To address some of these challenges, an amendment to the Act on Students with Specific Educational Needs was approved in 2017. M-Decree 2.0 (2017) introduced a support network model. Support networks group together mainstream schools, special education needs schools, student guidance centres and pedagogical counsellors into networks that can be cross-sectoral and cross-level. In this way, human and financial resources are shared across networks to support students with SEN according to their intervention needs, as identified via a preliminary individual needs assessment.

Furthermore, the financial resources of the network are grouped and allocated to establishments as follows: 70% of the funding allocation is based on the total number of students per school; the remaining 30% is based on the average number of students with SEN attending that school during the six preceding years (Minister of Education, 2016[95]). In 2017-18, the Flemish Community earmarked EUR 25 million to guarantee the transfer of staff from special education to mainstream provision (Government of Flanders, 2017[94]). In 2018, following a complaint submitted to the Council of Europe by the Mental Disability Advocacy Center (MDAC), and a subsequent investigation into the M-Decree, the European Committee on Social Rights found that the policy violates the right of children with intellectual disabilities to social integration. This contravenes Article 15 (1) of the European Social Charter (ESC) (European Committee on Social Rights, 2018[96]).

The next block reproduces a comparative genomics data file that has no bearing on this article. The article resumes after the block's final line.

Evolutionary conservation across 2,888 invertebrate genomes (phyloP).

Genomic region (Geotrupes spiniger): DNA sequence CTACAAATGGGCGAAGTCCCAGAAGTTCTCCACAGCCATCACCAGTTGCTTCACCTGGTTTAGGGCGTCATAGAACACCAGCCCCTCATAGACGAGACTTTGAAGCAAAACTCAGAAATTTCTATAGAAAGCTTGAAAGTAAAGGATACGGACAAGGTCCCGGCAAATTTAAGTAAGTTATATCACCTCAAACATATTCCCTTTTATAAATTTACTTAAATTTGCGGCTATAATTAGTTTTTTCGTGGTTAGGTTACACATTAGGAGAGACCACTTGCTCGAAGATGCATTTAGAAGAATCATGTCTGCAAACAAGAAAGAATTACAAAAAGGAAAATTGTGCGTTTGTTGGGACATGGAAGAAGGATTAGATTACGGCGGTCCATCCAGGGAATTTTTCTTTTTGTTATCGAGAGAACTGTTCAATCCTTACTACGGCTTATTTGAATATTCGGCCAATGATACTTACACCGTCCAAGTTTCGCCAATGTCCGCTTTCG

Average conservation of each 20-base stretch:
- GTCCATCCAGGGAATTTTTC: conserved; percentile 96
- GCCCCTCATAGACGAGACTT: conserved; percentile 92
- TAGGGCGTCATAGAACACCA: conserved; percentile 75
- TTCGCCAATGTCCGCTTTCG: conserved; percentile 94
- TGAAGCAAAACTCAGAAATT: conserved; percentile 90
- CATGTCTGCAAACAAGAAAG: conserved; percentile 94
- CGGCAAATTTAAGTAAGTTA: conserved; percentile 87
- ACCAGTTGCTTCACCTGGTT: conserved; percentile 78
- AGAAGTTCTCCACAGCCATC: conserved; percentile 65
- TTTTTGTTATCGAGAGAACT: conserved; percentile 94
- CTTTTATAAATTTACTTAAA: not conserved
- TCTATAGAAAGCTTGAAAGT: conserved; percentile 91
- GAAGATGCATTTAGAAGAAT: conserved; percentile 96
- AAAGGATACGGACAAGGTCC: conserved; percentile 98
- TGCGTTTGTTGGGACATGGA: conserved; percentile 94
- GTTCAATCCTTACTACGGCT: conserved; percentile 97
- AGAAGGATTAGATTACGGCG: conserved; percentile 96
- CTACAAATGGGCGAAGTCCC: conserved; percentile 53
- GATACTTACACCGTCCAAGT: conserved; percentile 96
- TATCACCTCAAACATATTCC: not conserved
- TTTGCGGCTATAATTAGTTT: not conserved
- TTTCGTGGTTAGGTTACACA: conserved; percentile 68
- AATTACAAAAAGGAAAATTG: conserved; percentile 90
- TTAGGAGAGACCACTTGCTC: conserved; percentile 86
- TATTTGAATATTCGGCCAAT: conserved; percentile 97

Additional education policies of potential interest to other countries


Flemish Community

  • The Flemish Government has begun to progressively implement measures for the new Master Plan for Secondary Education (Masterplan Secundair Onderwijs, 2018). In the medium to long term, the plan aims to improve quality and equity in secondary education by reducing early school leaving; introducing a broader first stage of secondary education to delay tracking and allow students to make choices based on their talents and interests; and establishing a simplified structure for the second and third stage of secondary education (European Commission, 2017[96]). Provisions for changes in the primary sector will also be made, for example, to allow for more differentiated teaching and learning to better adapt to individual student needs and facilitate transitions into secondary education (Nusche et al., 2015[74]). Reforms to the structure of secondary education are strongly aligned with the curricular reform and the rationalisation of education programmes which are also currently in progress. Together, these initiatives support the modernisation of the secondary education system.

French Community

  • In the French Community of Belgium, the Landscape Decree for Higher Education (Decret du 7 novembre 2013 définissant le paysage de l’enseignement supérieur et l’organisation académique des études, 2013) aimed to provide a more coherent vision of the higher education system by legally defining the higher education system and organisation of instruction (Parlement de la Communauté française, 2013[97]). The decree also created the Academy for Research and Higher Education (Académie de recherche et d’enseignement supérieur, ARES) to serve as a platform for co-ordination and dialogue among institutions in the higher education system. In 2019, changes existing in the system through this decree included: harmonisation of school calendars, harmonisation of enrolment procedures (and conditions for enrolment), changes towards a competency-based focus in studies, a credit-based system of learning, among others (National information reported to the OECD).